Last week renown Noosa artist Dr Jandamarra Cadd revealed his 2019 entry into the Archibald Portrait Prize amidst gasps from the crowd gathered at the newly opened Henderson Gallery in Brisbane.
It was an exhibition to showcase a handful of artists’ works destined to go before the infamous Archibald panel of judges.
“There was an overwhelmingly positive response to my portrait”, Jandamarra said, “I haven’t had a response to a painting like this before”.
This statement means more than it may appear, as this humble artist routinely has hundreds of thousands of reactions to his paintings when he reveals them online.
His large and intimate portrait this year is of Olympic Gold Medalist and former politician Nova Peris.
“I have been in touch with and wanting to paint Nova for a few years now,” he said. “Our paths hadn’t aligned until recently. I have so much respect for Nova and the life she has lived and the direction she has taken to be where she is today. From being the first ever Aboriginal person to win a gold medal at the Olympics, to the first ever Aborigjnal woman to sit in parliament”
The portrait shows a close-up image of Ms Peris’s face and another hand painting white ochre paint across her forehead.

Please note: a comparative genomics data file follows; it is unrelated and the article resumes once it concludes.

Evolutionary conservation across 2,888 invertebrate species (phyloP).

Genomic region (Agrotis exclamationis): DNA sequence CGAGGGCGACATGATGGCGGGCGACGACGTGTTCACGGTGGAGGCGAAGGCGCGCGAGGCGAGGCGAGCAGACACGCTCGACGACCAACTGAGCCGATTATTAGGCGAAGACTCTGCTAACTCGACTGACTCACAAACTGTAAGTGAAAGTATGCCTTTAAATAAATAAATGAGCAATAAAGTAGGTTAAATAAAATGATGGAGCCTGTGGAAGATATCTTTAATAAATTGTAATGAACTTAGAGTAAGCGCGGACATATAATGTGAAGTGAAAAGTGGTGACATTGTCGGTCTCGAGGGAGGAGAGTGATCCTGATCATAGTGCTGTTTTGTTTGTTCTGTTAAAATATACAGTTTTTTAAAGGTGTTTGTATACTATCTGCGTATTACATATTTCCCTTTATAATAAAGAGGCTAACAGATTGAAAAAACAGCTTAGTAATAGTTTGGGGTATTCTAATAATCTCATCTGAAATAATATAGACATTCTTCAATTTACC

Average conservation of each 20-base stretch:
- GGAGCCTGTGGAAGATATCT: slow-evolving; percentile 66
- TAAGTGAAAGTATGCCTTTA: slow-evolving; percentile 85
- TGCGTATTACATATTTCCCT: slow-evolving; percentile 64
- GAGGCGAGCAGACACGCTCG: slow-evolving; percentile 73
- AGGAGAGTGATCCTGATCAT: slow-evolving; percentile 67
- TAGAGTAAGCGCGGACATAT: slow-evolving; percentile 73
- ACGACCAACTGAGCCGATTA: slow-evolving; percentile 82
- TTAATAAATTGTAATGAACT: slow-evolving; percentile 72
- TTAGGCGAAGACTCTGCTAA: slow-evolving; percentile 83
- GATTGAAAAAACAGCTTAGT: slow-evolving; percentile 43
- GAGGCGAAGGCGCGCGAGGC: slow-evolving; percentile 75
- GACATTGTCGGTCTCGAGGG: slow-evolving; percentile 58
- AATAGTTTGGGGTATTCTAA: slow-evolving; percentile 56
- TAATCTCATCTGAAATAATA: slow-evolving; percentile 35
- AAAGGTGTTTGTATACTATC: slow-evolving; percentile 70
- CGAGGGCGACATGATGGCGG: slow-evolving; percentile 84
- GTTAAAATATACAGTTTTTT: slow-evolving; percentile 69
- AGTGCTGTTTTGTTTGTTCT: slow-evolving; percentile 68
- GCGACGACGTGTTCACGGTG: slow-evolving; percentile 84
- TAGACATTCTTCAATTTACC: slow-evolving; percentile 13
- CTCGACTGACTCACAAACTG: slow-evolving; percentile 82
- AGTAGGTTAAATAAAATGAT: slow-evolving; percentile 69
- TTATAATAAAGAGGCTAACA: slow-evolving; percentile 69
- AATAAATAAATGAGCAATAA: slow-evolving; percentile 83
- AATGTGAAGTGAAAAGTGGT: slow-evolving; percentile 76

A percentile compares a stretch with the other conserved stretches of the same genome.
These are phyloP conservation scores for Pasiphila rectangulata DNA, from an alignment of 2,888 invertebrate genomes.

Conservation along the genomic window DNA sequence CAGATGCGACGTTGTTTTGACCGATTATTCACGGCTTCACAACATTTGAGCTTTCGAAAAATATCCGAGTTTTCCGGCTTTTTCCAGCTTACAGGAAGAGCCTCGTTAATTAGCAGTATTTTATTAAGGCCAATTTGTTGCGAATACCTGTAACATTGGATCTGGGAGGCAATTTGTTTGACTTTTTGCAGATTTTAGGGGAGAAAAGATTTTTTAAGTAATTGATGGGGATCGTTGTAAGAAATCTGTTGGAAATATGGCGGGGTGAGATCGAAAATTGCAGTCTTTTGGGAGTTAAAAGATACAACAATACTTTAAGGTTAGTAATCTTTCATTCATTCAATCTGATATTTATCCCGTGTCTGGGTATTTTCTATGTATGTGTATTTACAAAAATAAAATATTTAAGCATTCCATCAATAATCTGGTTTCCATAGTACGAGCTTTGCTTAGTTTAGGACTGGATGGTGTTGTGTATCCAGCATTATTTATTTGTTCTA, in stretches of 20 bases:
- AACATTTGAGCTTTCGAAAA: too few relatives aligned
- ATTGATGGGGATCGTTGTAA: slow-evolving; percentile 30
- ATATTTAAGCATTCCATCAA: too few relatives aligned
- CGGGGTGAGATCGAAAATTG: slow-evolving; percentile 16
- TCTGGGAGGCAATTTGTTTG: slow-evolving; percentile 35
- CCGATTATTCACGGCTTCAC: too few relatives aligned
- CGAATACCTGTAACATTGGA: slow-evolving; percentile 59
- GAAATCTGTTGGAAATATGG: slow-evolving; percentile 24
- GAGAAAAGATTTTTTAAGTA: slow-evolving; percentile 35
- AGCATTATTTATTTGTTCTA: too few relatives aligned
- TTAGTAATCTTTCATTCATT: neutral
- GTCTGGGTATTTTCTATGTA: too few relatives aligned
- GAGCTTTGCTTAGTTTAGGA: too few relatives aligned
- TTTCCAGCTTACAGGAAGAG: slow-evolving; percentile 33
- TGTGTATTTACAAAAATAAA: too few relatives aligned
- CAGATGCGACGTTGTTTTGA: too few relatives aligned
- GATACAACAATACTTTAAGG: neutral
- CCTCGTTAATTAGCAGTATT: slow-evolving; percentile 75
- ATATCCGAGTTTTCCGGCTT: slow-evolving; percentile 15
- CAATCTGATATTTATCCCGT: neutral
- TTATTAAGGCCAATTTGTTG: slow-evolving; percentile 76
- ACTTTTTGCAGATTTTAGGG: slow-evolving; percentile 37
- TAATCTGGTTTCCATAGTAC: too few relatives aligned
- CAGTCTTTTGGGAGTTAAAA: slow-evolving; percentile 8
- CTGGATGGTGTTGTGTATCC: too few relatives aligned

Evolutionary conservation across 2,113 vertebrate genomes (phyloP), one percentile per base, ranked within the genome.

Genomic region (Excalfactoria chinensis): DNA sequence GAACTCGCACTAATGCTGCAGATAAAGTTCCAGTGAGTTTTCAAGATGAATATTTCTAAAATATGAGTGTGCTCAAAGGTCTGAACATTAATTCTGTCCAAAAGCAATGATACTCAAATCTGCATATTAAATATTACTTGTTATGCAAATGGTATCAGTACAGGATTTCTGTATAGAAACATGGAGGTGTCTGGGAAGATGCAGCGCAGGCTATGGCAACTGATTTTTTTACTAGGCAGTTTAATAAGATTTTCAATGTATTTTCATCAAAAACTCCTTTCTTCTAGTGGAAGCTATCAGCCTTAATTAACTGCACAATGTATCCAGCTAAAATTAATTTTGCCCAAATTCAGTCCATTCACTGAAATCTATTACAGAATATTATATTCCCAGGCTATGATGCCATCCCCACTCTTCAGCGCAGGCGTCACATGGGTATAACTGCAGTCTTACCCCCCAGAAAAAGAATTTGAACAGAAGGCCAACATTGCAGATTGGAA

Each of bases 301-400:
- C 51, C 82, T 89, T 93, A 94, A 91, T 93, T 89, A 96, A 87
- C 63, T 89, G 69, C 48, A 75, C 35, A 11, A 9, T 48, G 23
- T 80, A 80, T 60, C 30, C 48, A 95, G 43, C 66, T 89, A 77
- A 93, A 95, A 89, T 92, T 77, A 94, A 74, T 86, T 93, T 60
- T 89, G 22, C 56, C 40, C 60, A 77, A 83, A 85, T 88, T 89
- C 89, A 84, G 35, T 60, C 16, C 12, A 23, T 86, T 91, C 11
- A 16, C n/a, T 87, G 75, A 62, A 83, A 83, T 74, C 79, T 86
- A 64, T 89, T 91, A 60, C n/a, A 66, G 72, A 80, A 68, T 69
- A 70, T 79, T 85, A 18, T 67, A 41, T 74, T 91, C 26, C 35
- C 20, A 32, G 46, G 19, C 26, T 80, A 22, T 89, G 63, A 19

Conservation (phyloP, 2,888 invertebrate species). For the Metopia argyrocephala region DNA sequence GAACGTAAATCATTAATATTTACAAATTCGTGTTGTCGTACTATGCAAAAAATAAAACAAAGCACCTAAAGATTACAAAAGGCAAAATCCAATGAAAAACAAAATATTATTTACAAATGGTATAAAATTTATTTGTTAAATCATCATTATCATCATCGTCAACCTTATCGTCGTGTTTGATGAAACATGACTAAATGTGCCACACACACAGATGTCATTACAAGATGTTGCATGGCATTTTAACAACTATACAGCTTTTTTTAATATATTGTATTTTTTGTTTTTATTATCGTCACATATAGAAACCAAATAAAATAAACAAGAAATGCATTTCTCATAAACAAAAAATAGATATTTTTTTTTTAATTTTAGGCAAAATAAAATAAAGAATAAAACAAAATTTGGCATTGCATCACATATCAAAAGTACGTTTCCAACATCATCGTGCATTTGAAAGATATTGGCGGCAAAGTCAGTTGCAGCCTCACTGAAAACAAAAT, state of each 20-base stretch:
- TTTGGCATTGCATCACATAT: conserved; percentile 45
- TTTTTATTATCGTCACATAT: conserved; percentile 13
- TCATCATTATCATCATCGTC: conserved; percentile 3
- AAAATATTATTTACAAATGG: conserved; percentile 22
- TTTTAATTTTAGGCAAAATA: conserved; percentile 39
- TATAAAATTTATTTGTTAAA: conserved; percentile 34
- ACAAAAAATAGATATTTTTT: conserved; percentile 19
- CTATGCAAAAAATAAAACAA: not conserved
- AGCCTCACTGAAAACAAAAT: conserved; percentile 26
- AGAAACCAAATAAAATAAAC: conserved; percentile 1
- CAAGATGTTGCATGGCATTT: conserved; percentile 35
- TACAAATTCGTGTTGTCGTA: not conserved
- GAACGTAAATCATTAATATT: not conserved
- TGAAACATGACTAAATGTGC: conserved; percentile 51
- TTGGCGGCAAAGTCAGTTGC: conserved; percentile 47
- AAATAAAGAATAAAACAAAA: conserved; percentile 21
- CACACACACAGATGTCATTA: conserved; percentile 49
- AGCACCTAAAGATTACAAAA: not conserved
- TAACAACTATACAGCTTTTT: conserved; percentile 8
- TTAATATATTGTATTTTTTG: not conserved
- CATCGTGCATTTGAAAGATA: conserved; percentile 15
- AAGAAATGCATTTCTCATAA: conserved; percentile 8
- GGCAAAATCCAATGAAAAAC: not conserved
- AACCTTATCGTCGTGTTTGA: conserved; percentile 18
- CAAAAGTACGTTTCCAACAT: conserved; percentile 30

“When Nova delivered her maiden speech on her entry into Parliament, she was painted up just like this before she entered the chambers.. So I wanted to recreate a bit of that moment while also using the ochre to show her connection to her ancestors of this land,” Jandamarra said.
“This portrait took me two months to paint. I left it a bit late this year due to other big projects I’ve been working on. So I devoted myself over the last 9 weeks – sometimes painting 18 hours in a day to make it happen. I chose to use a hyper-realism style. I have endeavoured to capture every pore and wrinkle – every piece of tiny detail as to give a true representation of that intimacy that you get by standing right up close with a person and experiencing that moment with them.”
This is Jandamarra’s eighth entry in the Archibald Prize. In 2014 he was named a finalist for his portrait of Archie Roach completed in dot work.
“For me it is a continual commitment to representing First Nations people in a positive light while highlighting the value in who they are and where they have come from and also what they inherently bring to this country,” he said
This year’s Archibald Finalists will be announced by the Art Gallery of NSW on 2 May with the winner announced on 10 May.